Thunder Bay Chronicle-Journal is the daily newspaper of Northwestern Ontario.
Nishnawbe Aski Nation says it has found little in last week’s federal budget to help First Nations position themselves “to be partners, investors and owners of the significant resource-based economy about to emerge from our treaty territories.”
In a news release following the release of Thursday’s budget, NAN Grand Chief Harvey Yesno said “Canada can do better” in terms of helping NAN communities realize “a long-term vision for prosperity and wealth.”
A post-budget analysis by NAN also found the document to be lacking in terms of addressing ongoing shortages of food, housing and police officers in NAN’s mostly isolated reserves in Ontario’s remote North.
“After reviewing (more than) $700 million worth of federal funding announcements related to First Nations outlined in the budget across many federal departments, the only direct benefit to the 49 First Nations of NAN is the announcement of $4.4 million over three years for Ring of Fire communities,” said the release.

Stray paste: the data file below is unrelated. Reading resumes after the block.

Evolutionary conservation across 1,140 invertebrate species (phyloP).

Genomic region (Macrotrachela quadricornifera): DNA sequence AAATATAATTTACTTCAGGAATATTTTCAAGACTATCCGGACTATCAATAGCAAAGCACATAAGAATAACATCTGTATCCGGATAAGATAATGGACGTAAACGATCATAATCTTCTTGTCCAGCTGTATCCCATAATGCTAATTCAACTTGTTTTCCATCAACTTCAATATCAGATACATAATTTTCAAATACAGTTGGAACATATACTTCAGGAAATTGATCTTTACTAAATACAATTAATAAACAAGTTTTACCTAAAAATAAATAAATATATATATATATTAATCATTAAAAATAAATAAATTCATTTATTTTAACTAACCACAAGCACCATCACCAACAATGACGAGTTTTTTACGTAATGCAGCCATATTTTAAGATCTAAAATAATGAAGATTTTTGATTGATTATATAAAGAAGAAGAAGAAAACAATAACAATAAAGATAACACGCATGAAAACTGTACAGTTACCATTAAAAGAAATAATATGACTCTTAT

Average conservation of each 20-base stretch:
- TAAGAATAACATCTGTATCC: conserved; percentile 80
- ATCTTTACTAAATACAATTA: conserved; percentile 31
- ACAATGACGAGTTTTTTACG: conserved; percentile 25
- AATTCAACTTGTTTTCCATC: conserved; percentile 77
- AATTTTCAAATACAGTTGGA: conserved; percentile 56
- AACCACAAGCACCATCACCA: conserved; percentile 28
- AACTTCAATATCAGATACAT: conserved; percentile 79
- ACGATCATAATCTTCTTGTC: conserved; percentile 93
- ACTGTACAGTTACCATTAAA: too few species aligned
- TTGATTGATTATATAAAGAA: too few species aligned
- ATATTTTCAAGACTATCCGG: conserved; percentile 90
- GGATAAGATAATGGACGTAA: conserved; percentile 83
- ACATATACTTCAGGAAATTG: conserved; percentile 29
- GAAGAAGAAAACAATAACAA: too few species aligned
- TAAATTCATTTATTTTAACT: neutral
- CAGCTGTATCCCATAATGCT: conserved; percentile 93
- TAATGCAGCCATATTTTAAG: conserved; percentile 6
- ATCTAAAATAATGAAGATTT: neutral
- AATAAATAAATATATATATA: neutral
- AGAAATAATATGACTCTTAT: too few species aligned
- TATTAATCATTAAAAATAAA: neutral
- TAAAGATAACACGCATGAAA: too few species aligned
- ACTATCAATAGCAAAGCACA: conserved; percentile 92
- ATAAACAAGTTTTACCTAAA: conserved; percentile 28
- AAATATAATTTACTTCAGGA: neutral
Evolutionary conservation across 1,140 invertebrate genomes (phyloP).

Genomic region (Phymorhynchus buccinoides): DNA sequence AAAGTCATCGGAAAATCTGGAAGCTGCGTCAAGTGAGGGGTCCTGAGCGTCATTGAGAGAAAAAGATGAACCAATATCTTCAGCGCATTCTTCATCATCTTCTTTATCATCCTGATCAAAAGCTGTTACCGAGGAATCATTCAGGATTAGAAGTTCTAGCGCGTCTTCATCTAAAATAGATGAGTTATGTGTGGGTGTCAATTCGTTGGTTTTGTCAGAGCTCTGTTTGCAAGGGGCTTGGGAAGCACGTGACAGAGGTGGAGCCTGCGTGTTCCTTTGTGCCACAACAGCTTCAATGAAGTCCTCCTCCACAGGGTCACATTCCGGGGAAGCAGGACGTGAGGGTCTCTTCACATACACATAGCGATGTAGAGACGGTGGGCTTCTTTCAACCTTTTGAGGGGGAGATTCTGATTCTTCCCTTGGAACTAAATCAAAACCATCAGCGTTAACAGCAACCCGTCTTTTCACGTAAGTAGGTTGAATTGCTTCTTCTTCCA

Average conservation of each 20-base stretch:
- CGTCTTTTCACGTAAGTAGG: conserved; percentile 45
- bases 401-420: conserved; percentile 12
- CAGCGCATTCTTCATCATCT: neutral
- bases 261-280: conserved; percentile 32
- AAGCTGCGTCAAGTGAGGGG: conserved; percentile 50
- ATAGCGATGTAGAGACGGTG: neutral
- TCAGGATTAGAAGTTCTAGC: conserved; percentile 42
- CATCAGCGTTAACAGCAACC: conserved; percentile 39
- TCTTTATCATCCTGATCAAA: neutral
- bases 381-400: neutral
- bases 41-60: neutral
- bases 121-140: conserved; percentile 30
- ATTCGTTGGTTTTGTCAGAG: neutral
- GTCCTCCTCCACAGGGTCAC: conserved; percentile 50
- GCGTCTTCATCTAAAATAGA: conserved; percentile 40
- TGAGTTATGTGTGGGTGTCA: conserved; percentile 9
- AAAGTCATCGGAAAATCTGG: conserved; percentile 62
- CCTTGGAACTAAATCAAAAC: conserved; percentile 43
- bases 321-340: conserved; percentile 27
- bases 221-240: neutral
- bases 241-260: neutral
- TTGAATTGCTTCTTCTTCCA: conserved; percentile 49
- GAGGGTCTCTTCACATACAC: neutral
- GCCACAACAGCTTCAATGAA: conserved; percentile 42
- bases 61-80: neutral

Thunder Bay-based NAN said that while it applauds the $100-million earmarked for Nunavut housing projects, there was nothing for the 32 remote NAN reserves “where housing is limited.”
“A lack of housing (and overcrowding) continues to be an issue for NAN families,” NAN Deputy Grand Chief Les Louttit said.
The document, coined an “austerity budget,” is intended to help the federal government balance its books by 2015 and eliminate a deficit of about $1 billion.
In doing so, the Conservatives “ignored” NAN communities by offering no increases to “vital” programs like the Nutritional North Food Subsidy Program, said the release.
NAN is still trying to determine if more than $30 million allocated for First Nation policing across the country over the next two years will be enough to address “chronic underfunding” of policing services on NAN reserves, which “is a concern for the safety of our communities and our police officers.”
The agency noted there were no announcements regarding funding for mental-health programs to address issues like suicide and prescription-drug addiction.